DIY plant markers for your garden, flower pots and seedlings


Plant markers can be a lifesaver, especially if you’re new to gardening or have planted so much this year you can’t remember what you planted where.

When you buy plants from nurseries, they often come with a little plant marker that tells you all sorts of useful things. You can simply stick this marker into the soil next to your plant for reference whenever you need it.

But if you’ve grown all your plants from seed, you might need some help remembering which is which. This Plant marker ideas come in all different shapes, functions and longevity requirements.

Maybe you need something to recognize what’s in your seed trays. Maybe you need something makeshift in the garden to mark where you planted which seed until the plants sprout. Or you are looking for something more decorative, artistic, stylish, meaningful and durable.

Whatever your artistic ability or budget, there is a DIY solution to your plant marking needs.

Use old plastic items

Source: Needlepoints/YouTube

  • If you have old plastic yogurt cups, plant-based milk jugs, or juice cartons, you can carefully cut them into 3-4 inch strips to make reusable markers. Cut a tip off one end of each rectangular strip to make it easier to push into the soil. Then use a permanent marker to write any information you need.
  • Old plastic spoons are also a similar option. You can write the name of the plant on either the concave or convex side of the spoon with a permanent marker and stick the handle end of the spoon into the soil.

Use old metal objects

Source: Adrianne Surian/YouTube

  • Make the same style of plant markers out of used metal cutlery. Instead of a felt-tip pen, this time you could draw the names of the plants on the spoons. Depending on your skill and material, you can also hammer the names of the plants into the spoons with a metal letter stamp.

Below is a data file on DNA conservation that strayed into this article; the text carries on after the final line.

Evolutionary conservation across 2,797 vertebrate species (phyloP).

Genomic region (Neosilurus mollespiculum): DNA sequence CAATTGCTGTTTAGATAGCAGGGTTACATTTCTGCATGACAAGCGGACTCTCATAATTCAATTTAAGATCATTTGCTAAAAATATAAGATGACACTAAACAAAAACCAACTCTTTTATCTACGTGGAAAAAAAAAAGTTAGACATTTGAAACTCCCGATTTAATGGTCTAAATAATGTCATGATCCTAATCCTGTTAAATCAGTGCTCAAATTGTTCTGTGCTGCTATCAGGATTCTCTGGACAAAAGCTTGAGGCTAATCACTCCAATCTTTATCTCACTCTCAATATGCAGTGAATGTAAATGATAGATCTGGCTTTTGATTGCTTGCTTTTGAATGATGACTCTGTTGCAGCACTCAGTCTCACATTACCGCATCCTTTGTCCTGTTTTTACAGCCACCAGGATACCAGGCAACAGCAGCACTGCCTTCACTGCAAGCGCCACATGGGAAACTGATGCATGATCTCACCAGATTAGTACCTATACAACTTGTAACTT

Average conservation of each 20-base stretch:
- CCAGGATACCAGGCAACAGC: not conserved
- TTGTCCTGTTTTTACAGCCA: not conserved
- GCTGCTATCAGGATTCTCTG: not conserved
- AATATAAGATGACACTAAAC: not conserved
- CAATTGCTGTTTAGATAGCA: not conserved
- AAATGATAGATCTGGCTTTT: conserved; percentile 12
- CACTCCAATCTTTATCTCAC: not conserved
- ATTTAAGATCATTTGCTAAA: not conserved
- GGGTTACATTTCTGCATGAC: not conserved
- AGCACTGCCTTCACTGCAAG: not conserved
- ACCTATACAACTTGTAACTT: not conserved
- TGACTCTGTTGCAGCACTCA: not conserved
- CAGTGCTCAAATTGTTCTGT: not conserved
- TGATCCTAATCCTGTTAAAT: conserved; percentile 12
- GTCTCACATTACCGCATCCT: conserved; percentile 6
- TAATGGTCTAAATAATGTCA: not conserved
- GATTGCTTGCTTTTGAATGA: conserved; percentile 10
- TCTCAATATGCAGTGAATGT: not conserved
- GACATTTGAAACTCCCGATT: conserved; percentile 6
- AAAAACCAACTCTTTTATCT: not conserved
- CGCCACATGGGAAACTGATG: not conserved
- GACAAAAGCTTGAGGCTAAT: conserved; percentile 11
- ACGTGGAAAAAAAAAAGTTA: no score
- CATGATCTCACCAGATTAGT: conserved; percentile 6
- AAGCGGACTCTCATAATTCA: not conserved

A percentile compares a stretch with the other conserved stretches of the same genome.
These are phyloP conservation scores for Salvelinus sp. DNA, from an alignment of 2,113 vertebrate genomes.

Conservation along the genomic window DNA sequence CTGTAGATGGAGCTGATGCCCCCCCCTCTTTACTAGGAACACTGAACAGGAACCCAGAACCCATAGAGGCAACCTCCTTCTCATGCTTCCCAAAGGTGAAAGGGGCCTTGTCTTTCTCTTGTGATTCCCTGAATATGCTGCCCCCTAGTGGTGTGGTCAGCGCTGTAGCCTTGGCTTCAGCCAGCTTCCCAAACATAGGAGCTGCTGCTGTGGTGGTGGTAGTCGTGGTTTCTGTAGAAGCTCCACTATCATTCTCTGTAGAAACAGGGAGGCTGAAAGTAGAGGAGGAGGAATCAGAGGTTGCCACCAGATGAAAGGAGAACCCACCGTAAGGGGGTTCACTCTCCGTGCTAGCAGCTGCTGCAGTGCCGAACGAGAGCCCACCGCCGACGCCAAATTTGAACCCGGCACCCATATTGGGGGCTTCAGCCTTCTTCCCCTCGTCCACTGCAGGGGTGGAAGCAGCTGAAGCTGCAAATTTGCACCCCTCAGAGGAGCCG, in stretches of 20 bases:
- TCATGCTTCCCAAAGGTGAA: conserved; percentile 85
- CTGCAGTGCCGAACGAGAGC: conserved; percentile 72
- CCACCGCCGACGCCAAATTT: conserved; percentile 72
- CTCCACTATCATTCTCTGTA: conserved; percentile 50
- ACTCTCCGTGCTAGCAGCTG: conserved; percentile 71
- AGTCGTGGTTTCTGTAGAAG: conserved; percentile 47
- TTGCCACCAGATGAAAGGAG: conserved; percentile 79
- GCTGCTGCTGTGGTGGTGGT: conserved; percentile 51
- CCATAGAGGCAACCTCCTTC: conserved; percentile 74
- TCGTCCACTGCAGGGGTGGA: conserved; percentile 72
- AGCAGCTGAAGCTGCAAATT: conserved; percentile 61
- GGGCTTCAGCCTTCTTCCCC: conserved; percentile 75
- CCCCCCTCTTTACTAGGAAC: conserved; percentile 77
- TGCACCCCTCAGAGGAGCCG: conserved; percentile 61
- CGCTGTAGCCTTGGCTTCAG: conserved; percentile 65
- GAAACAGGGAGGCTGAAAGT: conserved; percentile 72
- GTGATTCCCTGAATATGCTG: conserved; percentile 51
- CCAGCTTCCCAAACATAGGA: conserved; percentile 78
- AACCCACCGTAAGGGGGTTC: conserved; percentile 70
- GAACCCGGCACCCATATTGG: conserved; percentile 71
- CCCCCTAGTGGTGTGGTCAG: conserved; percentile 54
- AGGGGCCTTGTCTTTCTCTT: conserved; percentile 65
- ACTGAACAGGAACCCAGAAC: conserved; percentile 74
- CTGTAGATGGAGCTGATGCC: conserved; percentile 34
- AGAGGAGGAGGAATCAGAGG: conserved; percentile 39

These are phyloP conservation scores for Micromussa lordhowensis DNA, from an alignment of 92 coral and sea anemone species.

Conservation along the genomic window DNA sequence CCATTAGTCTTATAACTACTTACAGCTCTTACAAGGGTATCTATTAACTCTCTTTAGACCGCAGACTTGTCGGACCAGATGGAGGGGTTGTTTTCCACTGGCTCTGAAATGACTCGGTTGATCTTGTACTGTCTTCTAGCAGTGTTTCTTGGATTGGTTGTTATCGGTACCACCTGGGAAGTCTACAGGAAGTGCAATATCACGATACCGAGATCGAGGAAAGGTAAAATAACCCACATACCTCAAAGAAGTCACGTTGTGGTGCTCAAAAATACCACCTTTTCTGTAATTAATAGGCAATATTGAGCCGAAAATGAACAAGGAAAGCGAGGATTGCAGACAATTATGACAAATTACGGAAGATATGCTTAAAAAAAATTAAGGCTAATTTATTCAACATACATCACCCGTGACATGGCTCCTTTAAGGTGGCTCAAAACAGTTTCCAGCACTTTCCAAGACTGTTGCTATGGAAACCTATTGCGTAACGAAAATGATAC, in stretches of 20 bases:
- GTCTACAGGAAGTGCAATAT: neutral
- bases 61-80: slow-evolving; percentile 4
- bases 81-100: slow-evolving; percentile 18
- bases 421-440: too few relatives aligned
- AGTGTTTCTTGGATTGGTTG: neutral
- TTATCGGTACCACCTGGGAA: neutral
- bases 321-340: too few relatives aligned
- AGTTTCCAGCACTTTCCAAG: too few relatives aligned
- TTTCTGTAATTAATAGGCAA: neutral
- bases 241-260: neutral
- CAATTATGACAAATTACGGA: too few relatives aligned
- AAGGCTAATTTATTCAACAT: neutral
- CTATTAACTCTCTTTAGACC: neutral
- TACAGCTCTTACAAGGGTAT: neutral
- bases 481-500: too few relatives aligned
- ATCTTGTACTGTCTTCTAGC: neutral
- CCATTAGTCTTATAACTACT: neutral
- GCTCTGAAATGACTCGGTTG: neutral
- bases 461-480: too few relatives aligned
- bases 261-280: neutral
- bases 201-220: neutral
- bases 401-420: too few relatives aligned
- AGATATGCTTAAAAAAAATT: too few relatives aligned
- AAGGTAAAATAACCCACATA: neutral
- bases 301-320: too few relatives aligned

• You need a can opener that gives you tin can ends with no sharp edges. Draw or write the plant’s name on these lids and attach them to a stake that can be stuck into the ground. You could also just write on the top half of the lid and press the rest into the bottom. You will then have small semi-circular markers for your plants.
  • The used and unfortunately not recyclable lids of mason jars also make excellent plant markers. Use them just like regular can lids. The white enamel side makes your lettering pop.

Try other recycled materials

Source: Garden Gate Magazine/YouTube

  • Use old bathroom or kitchen tiles. They can be laid flat on the ground, almost like a small stepping stone, or attached to a stake that is driven into the ground. Alternatively, you can use just the top part of the tile to write on and stick the other half in the ground.
  • Make larger plant markers out of pallet wood. They give you room to be creative. Once you’ve painted your sign you can attach your board to a stake or end up cutting it to a point and hammering it into the ground.
  • Old bricks also make a really good canvas for painting or writing on. You can leave the stone in its original color or paint the whole stone and paint the name of your plant on it in a contrasting colour. You can use them again next year or paint over the words and start over!
  • If you are careful, you can use the pieces of broken terracotta flower pots to mark your plants. Use paint or markers to label the pieces and place them on the ground or stick them in the ground next to your plants.
  • Draw or write the name of your plant on wooden clothespins. These are especially cool if you have a container garden. The pegs can be attached to the sides of your pots.

Natural plant markers

Source: Ideal Home/YouTube

  • Find some branches about an inch in diameter. Next, take a vegetable peeler or sharp knife and scrape the rind off the branch, exposing the white inside. BE CAREFUL. Cut yourself off from yourself. Just write the name of the plant in the box you created.
  • Popsicle sticks, whether recycled or from the craft store, make great markers for seedling trays and flower pots.
  • If you have the tools, you can cut slices from natural tree trunks. You could paint on the surface of the disc and place it in the style of your garden stepping stone. when you are in wood burningcould you make a more permanent marker.
  • Painted Rocks also make great permanent plant markers. You can keep it simple or get as creative as you like.

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